PITTSBURGH (KDKA) — Normally, an increase in property value is good news for a homeowner.
In the past 10 years, property values in Allegheny County have gone up substantially.
Unfortunately for some, this increase in value comes at a time when the county is undergoing a massive reassessment and that spells higher real estate tax bills for many people.
While foreclosures and slumping home sales have plagued the rest of the nation, the region has bucked a national trend – sales and sale prices are up.
“As a region we’ve fared the storm quite well,” Dan Murrer, of RealSTATS, said.
According to RealSTATS, in the past 10 years the median home price for houses sold in Allegheny County has increased 42 percent. Homes in the city have fared even better, increasing by 52 percent.
Good news for homeowners in one sense, but bad news in another.
“There’s no question they’re going to see increases in their assessment,” said Murrer.
The higher your assessment, the higher your tax bill, and some affluent towns have seen staggering increases in value – Hampton Township at 47 percent, Edgewood Boro at 48 percent, Oakmont at 50 percent and towns like Sewickley Heights at 100 percent.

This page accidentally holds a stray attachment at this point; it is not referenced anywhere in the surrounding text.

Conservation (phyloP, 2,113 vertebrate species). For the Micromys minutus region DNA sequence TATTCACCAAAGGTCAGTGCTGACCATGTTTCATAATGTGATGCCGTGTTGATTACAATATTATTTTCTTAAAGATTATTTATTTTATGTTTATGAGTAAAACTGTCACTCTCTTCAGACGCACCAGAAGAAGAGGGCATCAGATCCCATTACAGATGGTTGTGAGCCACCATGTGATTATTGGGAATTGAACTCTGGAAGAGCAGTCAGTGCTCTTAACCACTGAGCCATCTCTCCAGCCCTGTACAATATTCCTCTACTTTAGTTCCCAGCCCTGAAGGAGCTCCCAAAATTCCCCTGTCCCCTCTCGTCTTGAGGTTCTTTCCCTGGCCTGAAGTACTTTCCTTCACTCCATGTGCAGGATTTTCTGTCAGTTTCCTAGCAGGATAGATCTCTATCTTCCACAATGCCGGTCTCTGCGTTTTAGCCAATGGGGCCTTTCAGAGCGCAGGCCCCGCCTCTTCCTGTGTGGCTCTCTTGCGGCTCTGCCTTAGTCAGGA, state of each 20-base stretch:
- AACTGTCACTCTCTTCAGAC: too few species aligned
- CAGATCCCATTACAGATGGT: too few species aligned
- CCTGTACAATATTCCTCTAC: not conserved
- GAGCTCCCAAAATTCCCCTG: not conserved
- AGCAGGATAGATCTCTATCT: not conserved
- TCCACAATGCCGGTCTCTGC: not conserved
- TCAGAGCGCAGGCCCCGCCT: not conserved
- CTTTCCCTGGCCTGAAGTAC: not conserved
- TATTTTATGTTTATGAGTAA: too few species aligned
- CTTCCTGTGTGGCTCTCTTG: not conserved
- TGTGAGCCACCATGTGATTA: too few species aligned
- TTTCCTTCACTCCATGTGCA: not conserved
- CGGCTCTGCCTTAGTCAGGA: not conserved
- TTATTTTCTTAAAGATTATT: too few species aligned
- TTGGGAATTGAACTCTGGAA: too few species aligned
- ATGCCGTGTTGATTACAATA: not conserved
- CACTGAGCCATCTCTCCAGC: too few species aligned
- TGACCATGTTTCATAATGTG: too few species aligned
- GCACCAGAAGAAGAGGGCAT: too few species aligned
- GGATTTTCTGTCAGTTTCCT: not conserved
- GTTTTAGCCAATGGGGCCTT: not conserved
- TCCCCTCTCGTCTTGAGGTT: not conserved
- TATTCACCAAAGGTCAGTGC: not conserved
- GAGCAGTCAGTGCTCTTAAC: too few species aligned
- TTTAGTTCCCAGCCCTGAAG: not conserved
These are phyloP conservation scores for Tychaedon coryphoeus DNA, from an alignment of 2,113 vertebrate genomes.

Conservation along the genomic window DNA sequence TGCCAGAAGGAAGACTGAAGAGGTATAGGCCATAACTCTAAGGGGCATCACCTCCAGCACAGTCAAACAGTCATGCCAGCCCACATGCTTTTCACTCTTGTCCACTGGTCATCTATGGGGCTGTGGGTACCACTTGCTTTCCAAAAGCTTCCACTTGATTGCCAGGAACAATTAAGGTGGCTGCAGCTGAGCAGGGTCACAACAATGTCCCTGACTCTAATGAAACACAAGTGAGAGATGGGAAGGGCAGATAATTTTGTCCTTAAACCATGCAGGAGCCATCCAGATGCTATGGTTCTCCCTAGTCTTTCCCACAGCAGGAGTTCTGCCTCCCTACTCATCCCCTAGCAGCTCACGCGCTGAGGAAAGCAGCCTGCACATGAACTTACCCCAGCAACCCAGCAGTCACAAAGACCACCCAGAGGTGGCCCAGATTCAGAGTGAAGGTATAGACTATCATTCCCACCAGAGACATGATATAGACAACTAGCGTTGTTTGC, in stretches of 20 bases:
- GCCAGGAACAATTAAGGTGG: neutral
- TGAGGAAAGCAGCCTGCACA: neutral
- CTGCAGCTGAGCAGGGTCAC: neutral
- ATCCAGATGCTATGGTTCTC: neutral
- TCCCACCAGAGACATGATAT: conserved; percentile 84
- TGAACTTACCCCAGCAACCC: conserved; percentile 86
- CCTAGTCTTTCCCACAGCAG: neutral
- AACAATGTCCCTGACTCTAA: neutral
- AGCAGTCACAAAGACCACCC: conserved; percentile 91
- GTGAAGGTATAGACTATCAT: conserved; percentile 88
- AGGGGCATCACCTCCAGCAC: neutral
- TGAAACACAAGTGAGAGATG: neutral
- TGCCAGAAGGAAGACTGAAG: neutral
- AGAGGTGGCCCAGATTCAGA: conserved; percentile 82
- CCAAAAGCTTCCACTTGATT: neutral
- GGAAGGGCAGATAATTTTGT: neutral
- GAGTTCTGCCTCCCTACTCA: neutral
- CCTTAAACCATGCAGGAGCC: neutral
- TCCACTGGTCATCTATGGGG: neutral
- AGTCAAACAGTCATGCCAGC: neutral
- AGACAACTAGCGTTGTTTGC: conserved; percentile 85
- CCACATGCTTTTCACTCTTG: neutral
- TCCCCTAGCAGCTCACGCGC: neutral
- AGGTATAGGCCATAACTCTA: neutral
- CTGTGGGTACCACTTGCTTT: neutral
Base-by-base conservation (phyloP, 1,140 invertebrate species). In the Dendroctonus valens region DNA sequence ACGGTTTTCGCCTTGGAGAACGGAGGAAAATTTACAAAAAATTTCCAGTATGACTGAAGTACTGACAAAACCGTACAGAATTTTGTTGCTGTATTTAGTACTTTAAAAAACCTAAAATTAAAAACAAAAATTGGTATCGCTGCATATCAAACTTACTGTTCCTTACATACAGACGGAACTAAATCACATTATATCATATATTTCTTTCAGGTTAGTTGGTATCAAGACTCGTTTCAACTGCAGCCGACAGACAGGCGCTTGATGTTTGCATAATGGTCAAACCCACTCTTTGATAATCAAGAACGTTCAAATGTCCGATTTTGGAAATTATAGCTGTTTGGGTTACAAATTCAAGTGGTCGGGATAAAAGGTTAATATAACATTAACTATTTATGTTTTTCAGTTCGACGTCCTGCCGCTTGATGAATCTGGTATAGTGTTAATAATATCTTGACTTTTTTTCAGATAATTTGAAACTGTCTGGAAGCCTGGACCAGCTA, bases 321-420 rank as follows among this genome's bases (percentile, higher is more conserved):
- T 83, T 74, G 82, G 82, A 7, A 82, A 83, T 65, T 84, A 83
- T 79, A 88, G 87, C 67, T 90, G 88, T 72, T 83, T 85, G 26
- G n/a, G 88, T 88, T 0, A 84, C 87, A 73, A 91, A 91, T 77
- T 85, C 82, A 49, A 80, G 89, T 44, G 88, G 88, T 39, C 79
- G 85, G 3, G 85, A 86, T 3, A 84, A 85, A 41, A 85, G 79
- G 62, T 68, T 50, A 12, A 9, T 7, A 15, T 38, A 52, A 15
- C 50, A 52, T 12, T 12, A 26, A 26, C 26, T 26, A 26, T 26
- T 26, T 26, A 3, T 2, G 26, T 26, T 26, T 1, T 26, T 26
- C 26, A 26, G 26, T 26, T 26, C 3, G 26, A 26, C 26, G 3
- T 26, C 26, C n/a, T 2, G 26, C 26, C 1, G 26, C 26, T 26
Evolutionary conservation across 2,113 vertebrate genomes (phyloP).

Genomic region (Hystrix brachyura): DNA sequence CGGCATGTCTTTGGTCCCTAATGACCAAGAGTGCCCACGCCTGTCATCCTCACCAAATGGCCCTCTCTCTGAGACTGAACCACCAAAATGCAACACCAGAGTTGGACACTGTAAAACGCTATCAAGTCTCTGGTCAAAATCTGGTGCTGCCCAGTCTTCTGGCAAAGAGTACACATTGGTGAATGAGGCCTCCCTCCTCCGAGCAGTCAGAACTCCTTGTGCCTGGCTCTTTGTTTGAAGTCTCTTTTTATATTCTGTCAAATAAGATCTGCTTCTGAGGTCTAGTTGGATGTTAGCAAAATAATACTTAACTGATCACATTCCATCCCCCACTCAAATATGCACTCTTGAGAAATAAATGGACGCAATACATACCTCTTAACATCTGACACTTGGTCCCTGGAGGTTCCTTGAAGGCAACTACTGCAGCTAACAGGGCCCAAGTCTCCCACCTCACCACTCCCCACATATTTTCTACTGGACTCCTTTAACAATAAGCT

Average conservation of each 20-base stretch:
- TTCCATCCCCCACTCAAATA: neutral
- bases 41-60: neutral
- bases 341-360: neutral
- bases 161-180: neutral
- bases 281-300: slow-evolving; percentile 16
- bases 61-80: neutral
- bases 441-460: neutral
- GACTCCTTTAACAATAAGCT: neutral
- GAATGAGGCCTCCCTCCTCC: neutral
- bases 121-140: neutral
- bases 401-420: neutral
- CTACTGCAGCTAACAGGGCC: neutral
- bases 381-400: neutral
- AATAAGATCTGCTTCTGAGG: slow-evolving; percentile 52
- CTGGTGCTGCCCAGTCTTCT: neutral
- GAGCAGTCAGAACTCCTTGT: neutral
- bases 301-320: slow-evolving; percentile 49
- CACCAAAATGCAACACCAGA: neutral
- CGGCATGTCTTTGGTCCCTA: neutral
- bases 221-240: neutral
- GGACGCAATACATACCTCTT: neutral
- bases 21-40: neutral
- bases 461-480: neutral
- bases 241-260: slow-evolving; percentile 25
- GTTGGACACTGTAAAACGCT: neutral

“Just because an assessment goes up 100 percent doesn’t mean that their tax bill is going to go up 100 percent,” said Murrer.
Limiting the increases will be anti-windfall provisions that say municipalities and school districts can’t reap more than a five percent increase in total levies from a reassessment.
But none the less, wealthy homeowners will see an increase where homeowners in poor towns like Mount Oliver will see their tax bills go down.
“If you look at Mount Oliver, the medium home price has gone from $40,000 to $20,000; so those people have seen their investment drop like a rock,” he added.
But when those higher-end homeowners open up their mailboxes and ready their new assessment values, they may not like what they see. The county is expecting as many as 200,000 appeals.